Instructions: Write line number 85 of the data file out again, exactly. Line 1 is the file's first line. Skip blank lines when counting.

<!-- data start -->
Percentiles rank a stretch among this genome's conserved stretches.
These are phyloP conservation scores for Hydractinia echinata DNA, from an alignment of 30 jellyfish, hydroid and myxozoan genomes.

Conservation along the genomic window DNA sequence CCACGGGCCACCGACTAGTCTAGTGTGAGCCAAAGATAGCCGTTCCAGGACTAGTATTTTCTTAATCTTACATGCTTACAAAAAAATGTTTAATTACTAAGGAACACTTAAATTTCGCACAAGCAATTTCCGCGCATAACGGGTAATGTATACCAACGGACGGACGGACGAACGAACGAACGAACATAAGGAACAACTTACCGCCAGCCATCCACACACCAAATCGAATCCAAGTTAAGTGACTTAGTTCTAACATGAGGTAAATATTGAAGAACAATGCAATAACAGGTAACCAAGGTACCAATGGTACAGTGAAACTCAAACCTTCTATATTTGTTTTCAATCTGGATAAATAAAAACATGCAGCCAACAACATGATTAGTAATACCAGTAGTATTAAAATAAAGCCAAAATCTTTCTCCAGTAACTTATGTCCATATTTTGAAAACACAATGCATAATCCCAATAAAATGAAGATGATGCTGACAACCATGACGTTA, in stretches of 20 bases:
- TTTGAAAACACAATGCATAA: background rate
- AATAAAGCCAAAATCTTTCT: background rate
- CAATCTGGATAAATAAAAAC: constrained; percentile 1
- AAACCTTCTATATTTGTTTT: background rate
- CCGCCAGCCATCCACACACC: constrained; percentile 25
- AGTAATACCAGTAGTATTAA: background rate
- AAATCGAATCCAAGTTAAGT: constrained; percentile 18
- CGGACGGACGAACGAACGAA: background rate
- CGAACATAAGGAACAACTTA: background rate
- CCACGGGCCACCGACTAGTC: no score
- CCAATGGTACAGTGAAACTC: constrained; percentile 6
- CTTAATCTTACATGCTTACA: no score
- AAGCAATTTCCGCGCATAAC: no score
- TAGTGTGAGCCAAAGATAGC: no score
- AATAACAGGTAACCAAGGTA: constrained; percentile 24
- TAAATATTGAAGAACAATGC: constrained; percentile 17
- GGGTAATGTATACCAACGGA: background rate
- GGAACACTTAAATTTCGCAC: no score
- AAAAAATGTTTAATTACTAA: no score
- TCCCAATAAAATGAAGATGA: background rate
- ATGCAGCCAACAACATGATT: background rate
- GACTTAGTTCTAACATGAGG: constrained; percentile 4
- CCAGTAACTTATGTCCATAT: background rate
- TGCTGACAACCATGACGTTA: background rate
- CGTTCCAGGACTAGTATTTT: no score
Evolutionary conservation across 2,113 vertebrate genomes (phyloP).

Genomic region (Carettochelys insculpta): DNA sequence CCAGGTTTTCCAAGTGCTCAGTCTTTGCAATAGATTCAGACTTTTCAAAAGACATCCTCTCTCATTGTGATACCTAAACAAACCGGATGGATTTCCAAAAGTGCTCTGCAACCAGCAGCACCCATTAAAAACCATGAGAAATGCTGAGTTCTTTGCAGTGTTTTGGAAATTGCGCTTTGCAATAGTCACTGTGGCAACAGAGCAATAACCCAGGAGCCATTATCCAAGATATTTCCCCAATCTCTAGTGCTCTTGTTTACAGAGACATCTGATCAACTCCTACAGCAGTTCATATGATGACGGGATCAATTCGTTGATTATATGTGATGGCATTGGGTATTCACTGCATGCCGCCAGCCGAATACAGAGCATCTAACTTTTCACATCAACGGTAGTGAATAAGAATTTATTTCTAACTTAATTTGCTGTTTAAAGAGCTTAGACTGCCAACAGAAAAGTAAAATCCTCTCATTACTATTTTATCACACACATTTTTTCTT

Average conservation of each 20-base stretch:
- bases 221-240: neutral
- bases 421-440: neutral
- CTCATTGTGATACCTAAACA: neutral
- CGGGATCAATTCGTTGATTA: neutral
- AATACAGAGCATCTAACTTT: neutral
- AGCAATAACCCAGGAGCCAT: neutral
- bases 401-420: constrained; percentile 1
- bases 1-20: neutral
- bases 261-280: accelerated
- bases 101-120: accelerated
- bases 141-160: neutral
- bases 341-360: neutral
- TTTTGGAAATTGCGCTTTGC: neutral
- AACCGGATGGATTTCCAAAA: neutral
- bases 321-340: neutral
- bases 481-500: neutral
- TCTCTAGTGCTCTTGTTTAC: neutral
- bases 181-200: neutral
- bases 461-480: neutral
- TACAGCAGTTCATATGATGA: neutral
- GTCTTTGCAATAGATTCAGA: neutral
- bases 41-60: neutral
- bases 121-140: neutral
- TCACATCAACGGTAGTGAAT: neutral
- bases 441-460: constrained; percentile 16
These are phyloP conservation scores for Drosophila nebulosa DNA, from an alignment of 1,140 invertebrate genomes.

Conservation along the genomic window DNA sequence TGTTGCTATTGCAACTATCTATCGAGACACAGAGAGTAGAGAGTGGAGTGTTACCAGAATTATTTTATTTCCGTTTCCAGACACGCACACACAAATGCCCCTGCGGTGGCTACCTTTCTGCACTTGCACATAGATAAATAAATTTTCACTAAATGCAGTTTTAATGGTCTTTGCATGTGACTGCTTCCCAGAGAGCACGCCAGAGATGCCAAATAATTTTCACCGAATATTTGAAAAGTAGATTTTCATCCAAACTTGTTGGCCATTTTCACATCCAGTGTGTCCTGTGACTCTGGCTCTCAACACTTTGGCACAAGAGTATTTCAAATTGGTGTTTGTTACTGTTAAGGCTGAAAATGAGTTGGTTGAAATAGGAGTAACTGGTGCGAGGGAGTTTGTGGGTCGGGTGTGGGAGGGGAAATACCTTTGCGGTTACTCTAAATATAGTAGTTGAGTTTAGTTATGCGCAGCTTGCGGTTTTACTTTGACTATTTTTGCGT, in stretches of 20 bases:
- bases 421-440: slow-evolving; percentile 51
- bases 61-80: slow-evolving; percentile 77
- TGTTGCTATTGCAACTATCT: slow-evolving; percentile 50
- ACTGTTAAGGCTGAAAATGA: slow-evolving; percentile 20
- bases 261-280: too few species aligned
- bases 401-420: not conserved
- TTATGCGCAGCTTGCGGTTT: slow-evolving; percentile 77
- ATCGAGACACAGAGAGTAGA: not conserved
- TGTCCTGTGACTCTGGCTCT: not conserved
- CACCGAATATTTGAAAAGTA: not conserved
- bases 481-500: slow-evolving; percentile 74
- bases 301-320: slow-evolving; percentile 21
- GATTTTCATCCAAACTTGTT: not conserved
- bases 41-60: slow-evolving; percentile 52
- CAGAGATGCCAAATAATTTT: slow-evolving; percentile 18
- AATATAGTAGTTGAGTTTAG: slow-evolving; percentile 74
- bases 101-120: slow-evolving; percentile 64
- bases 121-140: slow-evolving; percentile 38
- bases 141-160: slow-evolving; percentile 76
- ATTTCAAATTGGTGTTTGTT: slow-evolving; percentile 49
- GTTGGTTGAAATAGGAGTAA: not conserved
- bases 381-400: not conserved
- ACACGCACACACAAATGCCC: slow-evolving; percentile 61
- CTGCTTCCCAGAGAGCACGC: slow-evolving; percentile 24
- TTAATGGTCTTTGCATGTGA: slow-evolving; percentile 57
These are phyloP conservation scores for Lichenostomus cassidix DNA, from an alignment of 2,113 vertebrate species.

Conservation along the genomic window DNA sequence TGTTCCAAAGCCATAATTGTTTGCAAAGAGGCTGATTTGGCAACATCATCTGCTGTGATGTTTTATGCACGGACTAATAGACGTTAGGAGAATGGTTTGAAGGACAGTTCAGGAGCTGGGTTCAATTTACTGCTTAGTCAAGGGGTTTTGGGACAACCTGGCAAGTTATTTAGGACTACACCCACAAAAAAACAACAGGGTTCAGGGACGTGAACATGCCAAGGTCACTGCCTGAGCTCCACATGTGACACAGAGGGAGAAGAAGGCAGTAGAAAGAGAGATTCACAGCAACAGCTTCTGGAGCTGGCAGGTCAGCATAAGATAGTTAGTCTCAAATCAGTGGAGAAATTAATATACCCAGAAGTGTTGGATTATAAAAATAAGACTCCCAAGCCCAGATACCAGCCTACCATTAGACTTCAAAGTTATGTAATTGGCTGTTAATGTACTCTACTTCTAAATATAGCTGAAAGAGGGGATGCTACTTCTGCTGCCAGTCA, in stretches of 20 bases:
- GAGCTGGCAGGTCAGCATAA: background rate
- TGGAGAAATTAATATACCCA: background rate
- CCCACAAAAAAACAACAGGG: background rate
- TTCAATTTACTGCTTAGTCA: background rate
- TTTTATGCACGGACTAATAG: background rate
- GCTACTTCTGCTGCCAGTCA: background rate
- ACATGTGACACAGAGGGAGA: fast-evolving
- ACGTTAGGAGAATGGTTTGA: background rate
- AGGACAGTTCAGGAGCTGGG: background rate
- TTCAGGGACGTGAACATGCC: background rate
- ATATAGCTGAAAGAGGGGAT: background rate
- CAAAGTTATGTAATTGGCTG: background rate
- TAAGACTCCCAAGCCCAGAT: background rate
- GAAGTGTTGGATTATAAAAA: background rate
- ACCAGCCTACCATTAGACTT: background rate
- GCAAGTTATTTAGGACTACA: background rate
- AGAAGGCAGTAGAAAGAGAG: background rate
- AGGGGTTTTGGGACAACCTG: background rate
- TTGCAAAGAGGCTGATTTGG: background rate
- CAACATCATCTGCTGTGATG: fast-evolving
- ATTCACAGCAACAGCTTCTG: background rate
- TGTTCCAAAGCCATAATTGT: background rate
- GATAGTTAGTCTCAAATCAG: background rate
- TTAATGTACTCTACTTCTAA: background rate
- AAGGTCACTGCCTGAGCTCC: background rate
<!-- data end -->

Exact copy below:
Conservation along the genomic window DNA sequence TGTTCCAAAGCCATAATTGTTTGCAAAGAGGCTGATTTGGCAACATCATCTGCTGTGATGTTTTATGCACGGACTAATAGACGTTAGGAGAATGGTTTGAAGGACAGTTCAGGAGCTGGGTTCAATTTACTGCTTAGTCAAGGGGTTTTGGGACAACCTGGCAAGTTATTTAGGACTACACCCACAAAAAAACAACAGGGTTCAGGGACGTGAACATGCCAAGGTCACTGCCTGAGCTCCACATGTGACACAGAGGGAGAAGAAGGCAGTAGAAAGAGAGATTCACAGCAACAGCTTCTGGAGCTGGCAGGTCAGCATAAGATAGTTAGTCTCAAATCAGTGGAGAAATTAATATACCCAGAAGTGTTGGATTATAAAAATAAGACTCCCAAGCCCAGATACCAGCCTACCATTAGACTTCAAAGTTATGTAATTGGCTGTTAATGTACTCTACTTCTAAATATAGCTGAAAGAGGGGATGCTACTTCTGCTGCCAGTCA, in stretches of 20 bases: